‘William James and “the laws of health” in nineteenth-century America’
The eighth and final HSMT seminar of Michaelmas Term will take place at 16.00 on Monday 28th November (Week 8) in the Lecture Theatre of the History Faculty on George Street, and will be delivered by Emma Sutton.
Sutton’s central research interest is the history and philosophy of concepts of health. Her PhD thesis examined this topic from a biographical perspective, looking at the American philosopher and psychologist William James’s explorations of different understandings of health and their social, philosophical and religious contexts: ‘Re-writing the laws of health: William James on the politics and philosophy of disease in nineteenth-century America.’ Sutton’s post-doctoral research extends her focus further into the twentieth century and explores the links between child-rearing ideas and practices and concepts of psychological health.
The nineteenth-century American philosopher and psychologist William James is known for his writings on the physiological study of psychology, the psychology of religion, and as one of the founders of the philosophical school of pragmatism. His work, whilst well-respected by his professional colleagues, also received an extremely wide popular dissemination, and contemporary scholars have probed his writings in an attempt to discern his political message to the masses. In this seminar, Sutton argues that James’s politics do not fit easily within conventional academic concerns with the categories of class, gender and race. Instead she proposes that James was occupied with what may be characterised as a politics of invalidism and health; a response to the growing and, as he saw it, increasingly disturbing cultural authority of medical concerns, values and normative expectations. She will explore how James’s ethico-political manifesto may be read as a reaction against both the hygienic guidelines for healthy living, “the laws of health”, and also the state legislation that aimed at restricting therapeutic practices to the orthodox medical profession.
We hold two primary texts by William James at the Wellcome Unit Library: the first, a (well-loved) copy of William James : a selection from his writings on psychology (WMA/Jame/K), edited with commentary by Margaret Knight. It contains extracts from several of James’ works, including Principles of Psychology – proclaimed by the blurb as ‘one of the greatest books on the subject in any language’. James, the book says, ‘begins at the beginning, and he deals with fundamentals (…) in a way which keeps the reader in a continual state of intellectual excitement, amusement and surprise’. We also hold Psychology (BF131.J2 JAM 1920), an abridgment made by James of the Principles in order to make it more accessible to the student of psychology.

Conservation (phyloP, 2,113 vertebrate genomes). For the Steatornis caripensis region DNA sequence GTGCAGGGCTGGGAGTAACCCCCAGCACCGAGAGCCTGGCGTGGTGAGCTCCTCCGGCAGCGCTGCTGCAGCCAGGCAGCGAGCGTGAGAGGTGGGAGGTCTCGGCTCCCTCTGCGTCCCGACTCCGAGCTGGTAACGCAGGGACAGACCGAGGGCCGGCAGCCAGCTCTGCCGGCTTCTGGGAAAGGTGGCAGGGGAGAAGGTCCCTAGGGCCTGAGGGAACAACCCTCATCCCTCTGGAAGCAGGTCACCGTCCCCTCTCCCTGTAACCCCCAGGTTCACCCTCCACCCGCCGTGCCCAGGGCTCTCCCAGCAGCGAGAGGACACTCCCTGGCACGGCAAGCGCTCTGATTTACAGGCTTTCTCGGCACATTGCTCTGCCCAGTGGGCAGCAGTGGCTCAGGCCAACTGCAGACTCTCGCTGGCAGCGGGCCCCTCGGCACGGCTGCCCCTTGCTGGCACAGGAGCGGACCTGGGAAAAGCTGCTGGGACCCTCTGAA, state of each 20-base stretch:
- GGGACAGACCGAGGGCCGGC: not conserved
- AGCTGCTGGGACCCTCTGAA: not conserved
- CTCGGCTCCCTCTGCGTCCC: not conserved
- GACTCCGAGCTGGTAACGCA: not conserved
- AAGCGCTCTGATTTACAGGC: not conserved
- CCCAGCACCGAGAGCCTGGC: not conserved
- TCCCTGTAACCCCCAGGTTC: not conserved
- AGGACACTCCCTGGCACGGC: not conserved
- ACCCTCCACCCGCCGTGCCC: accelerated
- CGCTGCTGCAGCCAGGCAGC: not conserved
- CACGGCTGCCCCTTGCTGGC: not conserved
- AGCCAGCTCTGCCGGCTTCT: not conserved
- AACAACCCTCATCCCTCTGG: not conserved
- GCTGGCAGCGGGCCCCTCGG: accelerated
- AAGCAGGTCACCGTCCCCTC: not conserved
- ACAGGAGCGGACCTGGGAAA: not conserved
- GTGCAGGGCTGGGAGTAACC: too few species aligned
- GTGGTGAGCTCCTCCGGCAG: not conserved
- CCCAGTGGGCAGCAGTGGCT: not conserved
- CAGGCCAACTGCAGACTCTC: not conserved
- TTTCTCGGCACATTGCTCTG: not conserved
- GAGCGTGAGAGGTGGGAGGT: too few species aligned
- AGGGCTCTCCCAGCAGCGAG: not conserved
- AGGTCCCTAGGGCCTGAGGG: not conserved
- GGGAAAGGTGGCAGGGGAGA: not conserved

William James’ work lies within a wider narrative of psychology and psychiatry, and Edward Shorter’s A history of psychiatry : from the era of the asylum to the age of Prozac (RC438 SHO 1997) helps to give James’ work a backdrop, as well as briefly discussing him in a study of the American origins of psychoanalytics. James was a contemporary of Freud, corresponding with the Austrian neurologist and sharing some of his influences. As such, Freud’s converts by Vicki Clifford (BF51.C55 CLI 2007 and online) is another relevant title to consider, and considers the relationship psychotherapy has with religion.
More general works on public health in America include Sickness and health in America : readings in the history of medicine and public health by Judith Walzer Leavitt and Ronald L. Numbers (R151 SIC 1985), which offers a comprehensive overview of the social history of medicine in the US. Tying into some of the themes Sutton will be examining, Faith in the Great Physician : suffering and divine healing in American culture, 1860-1900 by Heather D. Curtis (BT732.5.C88 CUR 2007) offers an examination of the politics of sickness, health and healing during the nineteenth century.
Emma Sutton has published several journal articles, and access is available for university members to one such article, ‘Interpreting “Mind-Cure”: William James and the “Chief Task…of the Science of Human Nature”’, at this URL: http://onlinelibrary.wiley.com/doi/10.1002/jhbs.21532/full
Please come and ask library staff if you would like any help with locating resources, or conducting further research. We also welcome further suggestions for reading not included in this post!
Header image: from https://commons.wikimedia.org/wiki/File:William_James_b1842c.jpg (image in public domain)